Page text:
News / Middle East

US Official Defends American Strategy in Yemen

John Brennan, assistant to the president for Homeland Security and Counterterrorism / APJohn Brennan, assistant to the president for Homeland Security and Counterterrorism / AP
x
John Brennan, assistant to the president for Homeland Security and Counterterrorism / AP
John Brennan, assistant to the president for Homeland Security and Counterterrorism / AP
WHITE HOUSE — President Barack Obama's counterterrorism and homeland security adviser, John Brennan, on Wednesday defended the U.S. strategy in helping Yemen's government battle a major al-Qaida affiliate.

Brennan's remarks to the Council on Foreign Relations were partly a response to criticism President Obama received in June from more than two dozen prominent foreign policy experts.  In a five-page letter, they said there was a perception that in Yemen the United States was "singularly" focused on the battle against al-Qaida in the Arabian Peninsula, or AQAP, over broader underlying and important economic and social issues.

Key recommendations included increased economic aid, support for good governance and institution-building in Yemen, restructuring security forces, and a reevaluation of U.S. drone strikes, which the group said generated significant anti-American sentiment.

Referring to the letter, Brennan said President Obama always understood that Yemen's challenges are "grave and intertwined" and said that U.S. policy emphasizes governance and development as much as security.

Brennan noted that more than half of the $337 million provided to Yemen this year is for political transition, humanitarian assistance and development.

"In fact, this is the largest amount of civilian assistance the United States has ever provided to Yemen.  So any suggestion that our policy toward Yemen is dominated by our security and counterterrorism efforts is simply not true," Brennan said.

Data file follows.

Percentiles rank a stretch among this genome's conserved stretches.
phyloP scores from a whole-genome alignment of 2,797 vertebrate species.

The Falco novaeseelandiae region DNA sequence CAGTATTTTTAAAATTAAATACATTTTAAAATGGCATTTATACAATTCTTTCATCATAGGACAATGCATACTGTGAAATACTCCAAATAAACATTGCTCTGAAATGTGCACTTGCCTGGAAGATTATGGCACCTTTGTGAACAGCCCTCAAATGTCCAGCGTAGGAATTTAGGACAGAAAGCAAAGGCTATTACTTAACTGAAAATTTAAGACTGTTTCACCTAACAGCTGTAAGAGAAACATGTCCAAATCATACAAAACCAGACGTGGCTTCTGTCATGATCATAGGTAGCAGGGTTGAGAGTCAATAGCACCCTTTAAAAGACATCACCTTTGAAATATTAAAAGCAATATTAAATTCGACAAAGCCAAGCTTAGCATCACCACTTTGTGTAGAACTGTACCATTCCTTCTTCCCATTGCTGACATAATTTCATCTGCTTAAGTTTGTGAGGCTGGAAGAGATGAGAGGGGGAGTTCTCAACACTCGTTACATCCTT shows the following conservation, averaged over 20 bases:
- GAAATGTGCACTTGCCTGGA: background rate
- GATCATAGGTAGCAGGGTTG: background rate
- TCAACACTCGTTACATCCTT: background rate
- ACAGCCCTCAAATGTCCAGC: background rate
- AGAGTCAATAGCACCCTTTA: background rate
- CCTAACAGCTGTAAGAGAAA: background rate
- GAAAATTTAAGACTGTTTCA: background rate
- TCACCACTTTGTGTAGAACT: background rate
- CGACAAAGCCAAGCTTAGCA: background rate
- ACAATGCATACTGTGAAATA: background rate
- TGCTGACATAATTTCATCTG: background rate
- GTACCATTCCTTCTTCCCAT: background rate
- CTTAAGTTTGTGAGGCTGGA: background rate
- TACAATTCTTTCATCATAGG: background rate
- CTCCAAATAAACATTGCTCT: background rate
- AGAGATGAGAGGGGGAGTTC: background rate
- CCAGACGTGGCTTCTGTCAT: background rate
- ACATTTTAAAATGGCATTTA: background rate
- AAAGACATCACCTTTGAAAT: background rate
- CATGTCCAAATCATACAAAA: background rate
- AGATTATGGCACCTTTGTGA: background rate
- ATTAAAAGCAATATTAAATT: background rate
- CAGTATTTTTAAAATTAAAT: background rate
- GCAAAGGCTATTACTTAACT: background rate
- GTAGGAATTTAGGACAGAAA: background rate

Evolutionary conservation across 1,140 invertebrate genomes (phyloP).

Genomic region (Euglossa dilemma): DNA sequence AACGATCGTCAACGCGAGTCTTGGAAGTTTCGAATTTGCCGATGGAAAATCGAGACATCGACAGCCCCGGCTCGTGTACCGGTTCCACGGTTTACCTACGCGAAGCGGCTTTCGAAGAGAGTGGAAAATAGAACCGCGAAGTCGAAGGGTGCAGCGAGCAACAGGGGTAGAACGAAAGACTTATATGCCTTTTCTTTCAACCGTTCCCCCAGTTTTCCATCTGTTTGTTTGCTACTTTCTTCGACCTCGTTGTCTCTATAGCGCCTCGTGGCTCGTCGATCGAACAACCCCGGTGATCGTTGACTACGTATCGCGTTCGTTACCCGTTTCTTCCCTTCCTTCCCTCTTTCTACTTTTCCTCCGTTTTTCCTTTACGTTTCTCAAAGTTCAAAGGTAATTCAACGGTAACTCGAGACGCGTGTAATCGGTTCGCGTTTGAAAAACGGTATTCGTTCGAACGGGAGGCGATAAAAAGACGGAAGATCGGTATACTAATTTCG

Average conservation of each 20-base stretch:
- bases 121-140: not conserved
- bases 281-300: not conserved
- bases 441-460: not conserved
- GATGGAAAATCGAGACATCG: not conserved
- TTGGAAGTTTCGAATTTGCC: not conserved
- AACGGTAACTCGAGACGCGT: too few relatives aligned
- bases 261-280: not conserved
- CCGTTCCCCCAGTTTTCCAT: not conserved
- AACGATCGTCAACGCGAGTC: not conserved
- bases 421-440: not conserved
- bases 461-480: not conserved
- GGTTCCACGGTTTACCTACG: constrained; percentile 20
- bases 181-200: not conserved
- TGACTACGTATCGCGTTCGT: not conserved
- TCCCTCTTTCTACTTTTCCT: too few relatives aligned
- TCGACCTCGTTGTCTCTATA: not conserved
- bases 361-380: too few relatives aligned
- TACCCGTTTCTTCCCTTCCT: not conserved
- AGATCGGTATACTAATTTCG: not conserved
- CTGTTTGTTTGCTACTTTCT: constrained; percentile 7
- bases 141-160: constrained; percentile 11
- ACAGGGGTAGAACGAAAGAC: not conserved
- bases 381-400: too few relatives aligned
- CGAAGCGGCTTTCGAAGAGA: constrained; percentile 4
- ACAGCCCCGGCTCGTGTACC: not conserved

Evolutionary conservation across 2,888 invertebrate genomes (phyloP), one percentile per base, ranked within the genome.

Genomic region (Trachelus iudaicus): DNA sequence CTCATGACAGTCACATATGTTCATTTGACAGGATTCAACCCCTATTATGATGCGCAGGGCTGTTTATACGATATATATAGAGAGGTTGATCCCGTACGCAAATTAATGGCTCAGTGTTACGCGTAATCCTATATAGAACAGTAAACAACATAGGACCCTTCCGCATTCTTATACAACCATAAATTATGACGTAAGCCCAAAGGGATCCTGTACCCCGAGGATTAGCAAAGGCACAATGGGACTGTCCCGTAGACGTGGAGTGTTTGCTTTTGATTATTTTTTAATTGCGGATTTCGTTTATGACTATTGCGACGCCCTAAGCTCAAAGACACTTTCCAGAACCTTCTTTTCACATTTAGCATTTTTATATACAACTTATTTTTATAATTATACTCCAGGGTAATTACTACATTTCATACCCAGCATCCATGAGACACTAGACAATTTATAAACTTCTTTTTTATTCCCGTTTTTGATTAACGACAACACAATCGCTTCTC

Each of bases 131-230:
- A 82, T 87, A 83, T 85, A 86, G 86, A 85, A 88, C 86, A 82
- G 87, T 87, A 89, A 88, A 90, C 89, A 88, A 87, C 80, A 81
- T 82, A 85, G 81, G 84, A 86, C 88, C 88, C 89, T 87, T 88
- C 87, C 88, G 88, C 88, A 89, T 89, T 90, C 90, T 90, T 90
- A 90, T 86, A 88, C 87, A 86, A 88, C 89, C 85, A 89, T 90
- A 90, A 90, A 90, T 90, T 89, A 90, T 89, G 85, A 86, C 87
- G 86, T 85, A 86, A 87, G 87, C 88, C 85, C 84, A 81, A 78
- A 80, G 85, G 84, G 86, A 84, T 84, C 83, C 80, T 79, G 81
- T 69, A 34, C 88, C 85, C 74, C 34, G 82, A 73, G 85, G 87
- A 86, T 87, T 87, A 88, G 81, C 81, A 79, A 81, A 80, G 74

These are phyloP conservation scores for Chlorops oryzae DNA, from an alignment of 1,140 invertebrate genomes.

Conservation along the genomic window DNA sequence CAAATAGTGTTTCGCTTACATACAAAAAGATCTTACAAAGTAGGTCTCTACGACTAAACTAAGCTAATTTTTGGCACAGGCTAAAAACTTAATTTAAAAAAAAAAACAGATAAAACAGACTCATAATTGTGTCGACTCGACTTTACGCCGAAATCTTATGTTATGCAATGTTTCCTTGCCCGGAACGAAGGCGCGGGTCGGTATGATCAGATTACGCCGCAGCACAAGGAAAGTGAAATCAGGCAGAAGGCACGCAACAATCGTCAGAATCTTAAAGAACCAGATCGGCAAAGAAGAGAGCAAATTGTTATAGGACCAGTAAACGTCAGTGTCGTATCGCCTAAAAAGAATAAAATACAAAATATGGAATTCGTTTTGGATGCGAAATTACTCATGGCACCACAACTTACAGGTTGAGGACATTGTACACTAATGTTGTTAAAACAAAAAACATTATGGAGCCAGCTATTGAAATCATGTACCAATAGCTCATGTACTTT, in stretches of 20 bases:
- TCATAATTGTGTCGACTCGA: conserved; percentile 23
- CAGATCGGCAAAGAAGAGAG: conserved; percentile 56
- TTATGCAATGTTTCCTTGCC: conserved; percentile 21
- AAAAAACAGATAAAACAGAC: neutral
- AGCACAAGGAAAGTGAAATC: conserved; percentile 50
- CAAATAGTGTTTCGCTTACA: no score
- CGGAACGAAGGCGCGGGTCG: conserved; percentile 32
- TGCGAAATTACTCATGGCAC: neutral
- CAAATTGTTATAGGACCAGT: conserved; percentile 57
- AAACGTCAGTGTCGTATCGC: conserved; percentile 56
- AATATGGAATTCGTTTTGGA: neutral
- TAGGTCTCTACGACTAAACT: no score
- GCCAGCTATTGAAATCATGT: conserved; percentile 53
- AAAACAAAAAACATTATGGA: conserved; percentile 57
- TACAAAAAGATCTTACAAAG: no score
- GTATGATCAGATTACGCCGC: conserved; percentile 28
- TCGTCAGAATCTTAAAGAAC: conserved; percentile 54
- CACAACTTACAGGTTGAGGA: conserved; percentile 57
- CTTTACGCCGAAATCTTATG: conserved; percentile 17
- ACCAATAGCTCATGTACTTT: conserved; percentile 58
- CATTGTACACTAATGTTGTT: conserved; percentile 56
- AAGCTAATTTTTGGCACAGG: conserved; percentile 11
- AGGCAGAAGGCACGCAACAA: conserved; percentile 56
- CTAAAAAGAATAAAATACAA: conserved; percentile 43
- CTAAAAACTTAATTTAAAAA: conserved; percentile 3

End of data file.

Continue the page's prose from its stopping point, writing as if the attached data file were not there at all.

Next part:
Brennan listed key pillars of U.S. foreign policy toward Yemen, which he said include "timely, effective and full implementation" of the Gulf Cooperation Council agreement.  Going forward, he said, the United States calls on all Yemenis, including former President Ali Abdullah Saleh, to put Yemen's national interests ahead of parochial concerns.  

Brennan noted steps toward a national dialogue, a military reorganization, and the recent decree by President Abed Rabbo Mansour Hadi reassigning several brigades from under the command of Saleh's son, and a leading Saleh rival.

At the same time, Brennan said Yemen's economic, political and social success depend on eliminating "the cancerous growth" of AQAP.

Brennan defended what he called a multidimensional counterterrorist approach that he said has thwarted terrorist plots, and eliminated key leaders, such as an U.S. citizen Anwar al-Awlaki, who was killed last year by a drone.

Reiterating the Obama administration's position that drone strikes are "legal, ethical, wise and highly effective," Brennan said the United States believes they have not made the job in Yemen more difficult.

"We see little evidence that these actions are generating widespread anti-American sentiment or recruits for AQAP.  In fact, we see the opposite.  Our Yemeni partners are more eager to work with us.  Yemeni citizens who have been freed from the hellish grip of AQAP are more eager, not less, to work with the Yemeni government," Brennan said.

Brennan said, "targeted strikes against the most senior and most dangerous AQAP terrorists are not the problem, they are part of the solution."

Despite the continuing U.S. commitment to Yemen, and what he called "exceptional consistency" in cooperation since President Hadi came to office, Brennan said the United States is under no illusions about the tremendous challenges Yemen faces.  He mentioned the suicide bombing last Saturday that killed at least 35 people and wounded dozens of others in the village of Jaar, one of several towns retaken by the government in June, and clashes last week at the Ministry of the Interior in Sanaa.

You May Like

Karzai's Legacy: Missed Opportunities?

Afghanistan's president leaves behind a much different nation than the one he inherited, yet his legacy from 13 years in power is getting mixed reviews More

Video Secret Service Chief Under Fire for White House Security Breach

Julia Pierson faces tough questions from lawmakers after recent intrusion at White House, says: 'It is clear that our security plan was not executed properly' More